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http://www.huffingtonpost.com/berlotte-israel/building-back-better-a-ne_... Building Back Better: A New Future for Haiti 's Women Berlotte Israel and Margaret Satterthwaite March 8, 2010 Hundreds of thousands of Haitian families are sleeping on the streets of Port-au-Prince . Each night, women rock their babies to sleep, hush their children, and try to rest. Many nights, worries keep these women awake: the children are hungry; the rains are coming; the baby is sick. In this broken city, women also fear violence. Husbands, brothers, and neighbors patrol the makeshift camps to protect them from strangers. But, for some women, the very men standing over them are the ones to fear: who can these women turn to for hope and protection? Three women- Myriam Merlet , Anne Marie Coriolan, and Magalie Marcelin -- could have provided the answer and some refuge. These women rights' advocates created support services and fought on behalf of women facing domestic violence, rape, and exploitation. All three lost their lives in the earthquake. In their absence, we must carry on and provide hope through solidarity with the women of Haiti . Solidarity must start today, International Women's Day. It can begin with an effort to join forces across the gulf of experience to learn about each other's lives. For Haitian women today, solidarity means seeking an end to the gender-based violence that can flourish in disasters. It also requires countering the structural violence of hunger, contaminated water, and unsafe housing -- violence that was part of the daily lives of many Haitian women well before the earthquake struck. Ensuring women's immediate needs in these desperate days is not enough; women's voices must also be heard for the long term. Government officials in Port-au-Prince , Washington , and donor countries around the world must ensure that women are empowered to change the future of their country. Empowering Haitian women now will mean better outcomes in the rebuilding efforts. Today, women face enormous obstacles, especially when they have been raped or sexually harassed. Long treks to collect water often keep girls out of school and stymie their opportunities to escape poverty. Women die during pregnancy and labor at a rate far higher than anywhere else in the region. Plans for Haiti 's future should ensure access to justice for women who have suffered rape or sexual harassment. They should reduce the time women and girls spend collecting water each day by building accessible public water systems. Public health systems should be strengthened with the aim of improving maternal health. Healthy mothers translate into healthy families. And the right to education -- protected in the Haitian constitution -- should be made a reality for every little girl across Haiti . Educated women are drivers of sustainable development around the world. For the women who lost their lives in the earthquake, for the women sleeping in the streets, and for the women who seek a brighter future, we must stand, side by side, and demand results. We, who live in wealthy countries like the United States , must demand that our governments keep their promises to the women of Haiti . Keeping these promises could help Haiti 's women change the future of their country, for good. Berlotte Israel is a Human Rights Advocacy Coordinator and Chair of the Survivors' Advocacy Board at Dwa Fanm, a Haitian women's organization in Brooklyn . Margaret Satterthwaite is a Faculty Director of the Center for Human Rights and Global Justice at New York University School of Law.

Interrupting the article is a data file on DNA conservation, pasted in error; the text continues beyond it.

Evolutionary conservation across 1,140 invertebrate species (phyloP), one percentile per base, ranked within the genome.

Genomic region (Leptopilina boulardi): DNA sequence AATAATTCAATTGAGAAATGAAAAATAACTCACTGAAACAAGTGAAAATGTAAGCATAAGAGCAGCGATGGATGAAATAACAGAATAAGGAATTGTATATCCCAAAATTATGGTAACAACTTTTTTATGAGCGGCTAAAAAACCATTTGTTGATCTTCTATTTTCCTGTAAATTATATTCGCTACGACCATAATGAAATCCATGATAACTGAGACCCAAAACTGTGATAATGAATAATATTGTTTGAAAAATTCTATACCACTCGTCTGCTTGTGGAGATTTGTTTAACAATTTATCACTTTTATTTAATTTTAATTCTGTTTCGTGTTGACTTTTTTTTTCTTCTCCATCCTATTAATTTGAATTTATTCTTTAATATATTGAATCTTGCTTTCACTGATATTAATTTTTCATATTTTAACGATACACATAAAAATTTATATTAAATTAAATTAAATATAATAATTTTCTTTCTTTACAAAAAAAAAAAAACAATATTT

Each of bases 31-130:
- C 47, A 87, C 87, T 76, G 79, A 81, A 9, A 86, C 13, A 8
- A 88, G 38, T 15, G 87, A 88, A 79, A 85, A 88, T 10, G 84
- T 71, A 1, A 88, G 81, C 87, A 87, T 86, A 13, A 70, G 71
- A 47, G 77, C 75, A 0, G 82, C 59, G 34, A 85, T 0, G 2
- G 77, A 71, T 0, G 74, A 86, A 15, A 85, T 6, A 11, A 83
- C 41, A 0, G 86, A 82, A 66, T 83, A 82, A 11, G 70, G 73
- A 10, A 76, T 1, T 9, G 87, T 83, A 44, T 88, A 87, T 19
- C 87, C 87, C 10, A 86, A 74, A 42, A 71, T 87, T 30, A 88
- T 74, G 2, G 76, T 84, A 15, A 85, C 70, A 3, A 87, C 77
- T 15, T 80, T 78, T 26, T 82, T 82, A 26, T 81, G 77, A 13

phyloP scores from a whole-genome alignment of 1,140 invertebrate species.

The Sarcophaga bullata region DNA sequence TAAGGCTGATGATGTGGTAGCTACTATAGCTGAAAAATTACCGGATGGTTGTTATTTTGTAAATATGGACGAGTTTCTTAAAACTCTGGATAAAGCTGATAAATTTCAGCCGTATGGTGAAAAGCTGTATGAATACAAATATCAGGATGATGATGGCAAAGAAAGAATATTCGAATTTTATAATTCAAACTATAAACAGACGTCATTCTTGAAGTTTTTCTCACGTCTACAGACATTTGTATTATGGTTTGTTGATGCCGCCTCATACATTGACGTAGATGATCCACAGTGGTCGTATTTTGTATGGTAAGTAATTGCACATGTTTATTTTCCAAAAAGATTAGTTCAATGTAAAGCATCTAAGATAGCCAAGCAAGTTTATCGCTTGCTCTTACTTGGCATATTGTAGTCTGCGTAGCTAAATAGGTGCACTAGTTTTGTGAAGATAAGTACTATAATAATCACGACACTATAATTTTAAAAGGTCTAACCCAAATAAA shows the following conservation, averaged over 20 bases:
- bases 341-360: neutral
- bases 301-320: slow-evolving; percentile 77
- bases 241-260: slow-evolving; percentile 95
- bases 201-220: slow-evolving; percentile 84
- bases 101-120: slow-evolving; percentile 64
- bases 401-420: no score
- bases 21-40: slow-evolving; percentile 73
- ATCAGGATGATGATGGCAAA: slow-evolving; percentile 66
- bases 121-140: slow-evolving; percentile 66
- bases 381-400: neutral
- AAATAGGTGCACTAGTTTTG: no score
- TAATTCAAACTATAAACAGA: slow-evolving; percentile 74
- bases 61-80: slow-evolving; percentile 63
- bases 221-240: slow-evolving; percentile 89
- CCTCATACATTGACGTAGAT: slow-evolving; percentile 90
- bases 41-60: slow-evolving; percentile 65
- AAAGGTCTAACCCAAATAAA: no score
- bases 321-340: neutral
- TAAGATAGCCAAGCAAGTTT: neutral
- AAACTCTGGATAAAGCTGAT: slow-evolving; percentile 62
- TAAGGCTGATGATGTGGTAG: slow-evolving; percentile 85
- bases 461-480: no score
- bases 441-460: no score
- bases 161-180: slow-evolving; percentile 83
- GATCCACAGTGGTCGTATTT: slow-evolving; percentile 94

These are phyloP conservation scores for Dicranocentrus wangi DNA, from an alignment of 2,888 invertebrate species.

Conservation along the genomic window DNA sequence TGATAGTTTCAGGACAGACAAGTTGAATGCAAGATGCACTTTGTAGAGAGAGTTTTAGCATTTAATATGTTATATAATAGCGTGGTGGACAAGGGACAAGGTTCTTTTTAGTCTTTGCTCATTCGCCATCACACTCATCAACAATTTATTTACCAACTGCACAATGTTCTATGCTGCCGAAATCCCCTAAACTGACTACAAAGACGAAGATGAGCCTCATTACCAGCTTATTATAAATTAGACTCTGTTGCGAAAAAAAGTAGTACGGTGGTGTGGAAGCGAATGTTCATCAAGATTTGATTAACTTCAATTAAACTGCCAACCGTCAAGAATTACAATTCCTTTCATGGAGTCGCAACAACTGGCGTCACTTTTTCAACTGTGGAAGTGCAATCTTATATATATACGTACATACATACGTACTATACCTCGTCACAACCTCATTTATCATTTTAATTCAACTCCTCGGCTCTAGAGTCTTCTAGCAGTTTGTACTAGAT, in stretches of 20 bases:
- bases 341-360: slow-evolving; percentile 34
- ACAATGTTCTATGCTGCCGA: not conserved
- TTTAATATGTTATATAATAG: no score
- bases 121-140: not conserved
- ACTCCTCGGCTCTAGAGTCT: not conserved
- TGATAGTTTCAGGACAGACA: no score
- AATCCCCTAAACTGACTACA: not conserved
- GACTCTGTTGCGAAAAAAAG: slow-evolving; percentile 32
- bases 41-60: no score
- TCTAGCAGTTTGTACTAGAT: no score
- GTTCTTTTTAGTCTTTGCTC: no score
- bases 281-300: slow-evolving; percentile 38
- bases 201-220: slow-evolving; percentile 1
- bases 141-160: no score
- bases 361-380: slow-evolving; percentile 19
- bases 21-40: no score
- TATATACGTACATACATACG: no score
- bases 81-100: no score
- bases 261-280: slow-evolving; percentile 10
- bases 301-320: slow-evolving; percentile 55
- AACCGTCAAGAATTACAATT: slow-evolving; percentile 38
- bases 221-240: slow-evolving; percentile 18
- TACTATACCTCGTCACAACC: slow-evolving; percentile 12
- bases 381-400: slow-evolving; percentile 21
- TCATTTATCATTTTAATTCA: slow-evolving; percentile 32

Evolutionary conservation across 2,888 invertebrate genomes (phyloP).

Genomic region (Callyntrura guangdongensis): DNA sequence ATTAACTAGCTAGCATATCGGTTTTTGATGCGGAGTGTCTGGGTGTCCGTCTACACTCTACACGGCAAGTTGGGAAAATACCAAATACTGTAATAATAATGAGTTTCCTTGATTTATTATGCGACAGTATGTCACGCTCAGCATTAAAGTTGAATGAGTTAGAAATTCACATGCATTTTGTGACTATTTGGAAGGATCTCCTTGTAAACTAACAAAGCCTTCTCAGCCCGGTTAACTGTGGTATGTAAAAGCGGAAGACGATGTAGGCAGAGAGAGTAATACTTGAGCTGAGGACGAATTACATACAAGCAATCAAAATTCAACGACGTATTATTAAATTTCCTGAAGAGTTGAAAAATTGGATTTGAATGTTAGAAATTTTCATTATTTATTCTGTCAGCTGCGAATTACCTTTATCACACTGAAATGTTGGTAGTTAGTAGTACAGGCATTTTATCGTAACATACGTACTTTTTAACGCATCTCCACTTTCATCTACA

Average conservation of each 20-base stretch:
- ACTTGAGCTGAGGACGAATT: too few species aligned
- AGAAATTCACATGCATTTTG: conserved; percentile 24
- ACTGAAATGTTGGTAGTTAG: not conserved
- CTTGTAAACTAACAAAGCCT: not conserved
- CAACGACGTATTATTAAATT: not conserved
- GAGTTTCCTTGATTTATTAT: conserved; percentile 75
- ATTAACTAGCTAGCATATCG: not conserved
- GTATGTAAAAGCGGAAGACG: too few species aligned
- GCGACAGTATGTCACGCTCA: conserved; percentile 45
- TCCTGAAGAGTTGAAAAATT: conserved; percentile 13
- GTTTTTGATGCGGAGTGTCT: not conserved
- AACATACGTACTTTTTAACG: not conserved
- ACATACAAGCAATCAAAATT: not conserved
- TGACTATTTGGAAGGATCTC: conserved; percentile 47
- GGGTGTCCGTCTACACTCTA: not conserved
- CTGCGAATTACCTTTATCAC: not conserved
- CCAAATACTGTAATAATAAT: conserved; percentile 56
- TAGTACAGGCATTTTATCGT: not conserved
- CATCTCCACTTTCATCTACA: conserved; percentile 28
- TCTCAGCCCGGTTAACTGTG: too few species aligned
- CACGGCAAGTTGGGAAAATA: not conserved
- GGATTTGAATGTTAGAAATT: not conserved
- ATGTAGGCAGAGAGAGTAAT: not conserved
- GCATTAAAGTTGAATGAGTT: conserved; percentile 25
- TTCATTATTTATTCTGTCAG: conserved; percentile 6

Hi Berlotte,